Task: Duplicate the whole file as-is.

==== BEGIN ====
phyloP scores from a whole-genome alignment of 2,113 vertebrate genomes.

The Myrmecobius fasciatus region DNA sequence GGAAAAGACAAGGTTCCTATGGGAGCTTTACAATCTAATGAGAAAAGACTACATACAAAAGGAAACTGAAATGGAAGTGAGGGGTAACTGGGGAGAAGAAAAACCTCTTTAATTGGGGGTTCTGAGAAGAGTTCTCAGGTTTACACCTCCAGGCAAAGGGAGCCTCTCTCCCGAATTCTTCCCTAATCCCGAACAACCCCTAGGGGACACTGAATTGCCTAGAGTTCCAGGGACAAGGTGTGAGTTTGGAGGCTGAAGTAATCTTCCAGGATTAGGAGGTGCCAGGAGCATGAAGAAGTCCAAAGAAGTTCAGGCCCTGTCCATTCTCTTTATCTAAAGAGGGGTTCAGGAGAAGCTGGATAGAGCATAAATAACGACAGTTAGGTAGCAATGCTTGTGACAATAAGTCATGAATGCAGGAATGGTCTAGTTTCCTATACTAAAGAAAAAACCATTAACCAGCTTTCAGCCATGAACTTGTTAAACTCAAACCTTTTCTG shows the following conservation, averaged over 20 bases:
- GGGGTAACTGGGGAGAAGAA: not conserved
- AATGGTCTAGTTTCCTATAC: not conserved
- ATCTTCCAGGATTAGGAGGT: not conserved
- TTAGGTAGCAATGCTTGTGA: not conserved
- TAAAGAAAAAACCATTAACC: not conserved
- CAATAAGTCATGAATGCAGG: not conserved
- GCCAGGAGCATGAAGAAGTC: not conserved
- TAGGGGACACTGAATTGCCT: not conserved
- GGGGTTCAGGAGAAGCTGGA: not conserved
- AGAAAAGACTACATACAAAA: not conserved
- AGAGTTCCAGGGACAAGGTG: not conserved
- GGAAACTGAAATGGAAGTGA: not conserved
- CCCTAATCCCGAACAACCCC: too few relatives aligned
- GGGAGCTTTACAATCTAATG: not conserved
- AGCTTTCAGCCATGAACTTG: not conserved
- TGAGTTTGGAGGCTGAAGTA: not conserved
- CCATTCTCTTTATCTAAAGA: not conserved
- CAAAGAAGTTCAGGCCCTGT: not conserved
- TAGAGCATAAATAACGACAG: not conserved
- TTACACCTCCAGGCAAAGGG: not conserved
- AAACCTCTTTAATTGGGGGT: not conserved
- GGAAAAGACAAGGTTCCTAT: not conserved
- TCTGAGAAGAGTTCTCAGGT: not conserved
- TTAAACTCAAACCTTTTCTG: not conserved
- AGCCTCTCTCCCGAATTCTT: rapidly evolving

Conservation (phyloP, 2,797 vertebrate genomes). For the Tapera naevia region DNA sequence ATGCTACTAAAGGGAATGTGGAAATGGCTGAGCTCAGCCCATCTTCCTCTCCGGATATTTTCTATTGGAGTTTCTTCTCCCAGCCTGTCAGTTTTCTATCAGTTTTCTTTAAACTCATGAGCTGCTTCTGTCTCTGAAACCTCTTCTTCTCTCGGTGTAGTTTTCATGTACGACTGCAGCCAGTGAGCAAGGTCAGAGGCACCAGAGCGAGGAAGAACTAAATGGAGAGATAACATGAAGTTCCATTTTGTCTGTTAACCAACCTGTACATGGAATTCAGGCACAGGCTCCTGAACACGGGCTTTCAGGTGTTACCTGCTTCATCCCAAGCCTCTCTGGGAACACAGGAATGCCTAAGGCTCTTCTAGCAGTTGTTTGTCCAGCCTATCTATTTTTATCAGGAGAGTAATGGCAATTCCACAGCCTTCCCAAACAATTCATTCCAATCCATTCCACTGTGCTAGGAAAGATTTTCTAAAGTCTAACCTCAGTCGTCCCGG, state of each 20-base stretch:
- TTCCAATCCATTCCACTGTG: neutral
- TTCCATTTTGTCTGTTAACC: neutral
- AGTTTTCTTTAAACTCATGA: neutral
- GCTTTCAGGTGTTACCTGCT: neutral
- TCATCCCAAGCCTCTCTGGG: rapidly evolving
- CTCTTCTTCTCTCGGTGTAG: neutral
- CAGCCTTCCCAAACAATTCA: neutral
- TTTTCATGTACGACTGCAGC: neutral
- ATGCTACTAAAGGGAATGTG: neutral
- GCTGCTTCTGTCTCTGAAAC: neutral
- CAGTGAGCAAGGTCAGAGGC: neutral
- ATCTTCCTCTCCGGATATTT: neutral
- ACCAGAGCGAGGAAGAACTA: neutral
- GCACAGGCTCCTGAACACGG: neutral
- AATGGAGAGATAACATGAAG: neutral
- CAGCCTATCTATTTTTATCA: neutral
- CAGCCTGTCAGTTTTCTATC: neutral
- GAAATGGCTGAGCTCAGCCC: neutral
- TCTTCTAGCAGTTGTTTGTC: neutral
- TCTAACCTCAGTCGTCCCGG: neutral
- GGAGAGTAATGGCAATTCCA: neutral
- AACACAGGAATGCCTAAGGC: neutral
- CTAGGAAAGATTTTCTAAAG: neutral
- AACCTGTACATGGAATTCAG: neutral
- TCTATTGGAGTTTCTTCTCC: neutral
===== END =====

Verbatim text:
phyloP scores from a whole-genome alignment of 2,113 vertebrate genomes.

The Myrmecobius fasciatus region DNA sequence GGAAAAGACAAGGTTCCTATGGGAGCTTTACAATCTAATGAGAAAAGACTACATACAAAAGGAAACTGAAATGGAAGTGAGGGGTAACTGGGGAGAAGAAAAACCTCTTTAATTGGGGGTTCTGAGAAGAGTTCTCAGGTTTACACCTCCAGGCAAAGGGAGCCTCTCTCCCGAATTCTTCCCTAATCCCGAACAACCCCTAGGGGACACTGAATTGCCTAGAGTTCCAGGGACAAGGTGTGAGTTTGGAGGCTGAAGTAATCTTCCAGGATTAGGAGGTGCCAGGAGCATGAAGAAGTCCAAAGAAGTTCAGGCCCTGTCCATTCTCTTTATCTAAAGAGGGGTTCAGGAGAAGCTGGATAGAGCATAAATAACGACAGTTAGGTAGCAATGCTTGTGACAATAAGTCATGAATGCAGGAATGGTCTAGTTTCCTATACTAAAGAAAAAACCATTAACCAGCTTTCAGCCATGAACTTGTTAAACTCAAACCTTTTCTG shows the following conservation, averaged over 20 bases:
- GGGGTAACTGGGGAGAAGAA: not conserved
- AATGGTCTAGTTTCCTATAC: not conserved
- ATCTTCCAGGATTAGGAGGT: not conserved
- TTAGGTAGCAATGCTTGTGA: not conserved
- TAAAGAAAAAACCATTAACC: not conserved
- CAATAAGTCATGAATGCAGG: not conserved
- GCCAGGAGCATGAAGAAGTC: not conserved
- TAGGGGACACTGAATTGCCT: not conserved
- GGGGTTCAGGAGAAGCTGGA: not conserved
- AGAAAAGACTACATACAAAA: not conserved
- AGAGTTCCAGGGACAAGGTG: not conserved
- GGAAACTGAAATGGAAGTGA: not conserved
- CCCTAATCCCGAACAACCCC: too few relatives aligned
- GGGAGCTTTACAATCTAATG: not conserved
- AGCTTTCAGCCATGAACTTG: not conserved
- TGAGTTTGGAGGCTGAAGTA: not conserved
- CCATTCTCTTTATCTAAAGA: not conserved
- CAAAGAAGTTCAGGCCCTGT: not conserved
- TAGAGCATAAATAACGACAG: not conserved
- TTACACCTCCAGGCAAAGGG: not conserved
- AAACCTCTTTAATTGGGGGT: not conserved
- GGAAAAGACAAGGTTCCTAT: not conserved
- TCTGAGAAGAGTTCTCAGGT: not conserved
- TTAAACTCAAACCTTTTCTG: not conserved
- AGCCTCTCTCCCGAATTCTT: rapidly evolving

Conservation (phyloP, 2,797 vertebrate genomes). For the Tapera naevia region DNA sequence ATGCTACTAAAGGGAATGTGGAAATGGCTGAGCTCAGCCCATCTTCCTCTCCGGATATTTTCTATTGGAGTTTCTTCTCCCAGCCTGTCAGTTTTCTATCAGTTTTCTTTAAACTCATGAGCTGCTTCTGTCTCTGAAACCTCTTCTTCTCTCGGTGTAGTTTTCATGTACGACTGCAGCCAGTGAGCAAGGTCAGAGGCACCAGAGCGAGGAAGAACTAAATGGAGAGATAACATGAAGTTCCATTTTGTCTGTTAACCAACCTGTACATGGAATTCAGGCACAGGCTCCTGAACACGGGCTTTCAGGTGTTACCTGCTTCATCCCAAGCCTCTCTGGGAACACAGGAATGCCTAAGGCTCTTCTAGCAGTTGTTTGTCCAGCCTATCTATTTTTATCAGGAGAGTAATGGCAATTCCACAGCCTTCCCAAACAATTCATTCCAATCCATTCCACTGTGCTAGGAAAGATTTTCTAAAGTCTAACCTCAGTCGTCCCGG, state of each 20-base stretch:
- TTCCAATCCATTCCACTGTG: neutral
- TTCCATTTTGTCTGTTAACC: neutral
- AGTTTTCTTTAAACTCATGA: neutral
- GCTTTCAGGTGTTACCTGCT: neutral
- TCATCCCAAGCCTCTCTGGG: rapidly evolving
- CTCTTCTTCTCTCGGTGTAG: neutral
- CAGCCTTCCCAAACAATTCA: neutral
- TTTTCATGTACGACTGCAGC: neutral
- ATGCTACTAAAGGGAATGTG: neutral
- GCTGCTTCTGTCTCTGAAAC: neutral
- CAGTGAGCAAGGTCAGAGGC: neutral
- ATCTTCCTCTCCGGATATTT: neutral
- ACCAGAGCGAGGAAGAACTA: neutral
- GCACAGGCTCCTGAACACGG: neutral
- AATGGAGAGATAACATGAAG: neutral
- CAGCCTATCTATTTTTATCA: neutral
- CAGCCTGTCAGTTTTCTATC: neutral
- GAAATGGCTGAGCTCAGCCC: neutral
- TCTTCTAGCAGTTGTTTGTC: neutral
- TCTAACCTCAGTCGTCCCGG: neutral
- GGAGAGTAATGGCAATTCCA: neutral
- AACACAGGAATGCCTAAGGC: neutral
- CTAGGAAAGATTTTCTAAAG: neutral
- AACCTGTACATGGAATTCAG: neutral
- TCTATTGGAGTTTCTTCTCC: neutral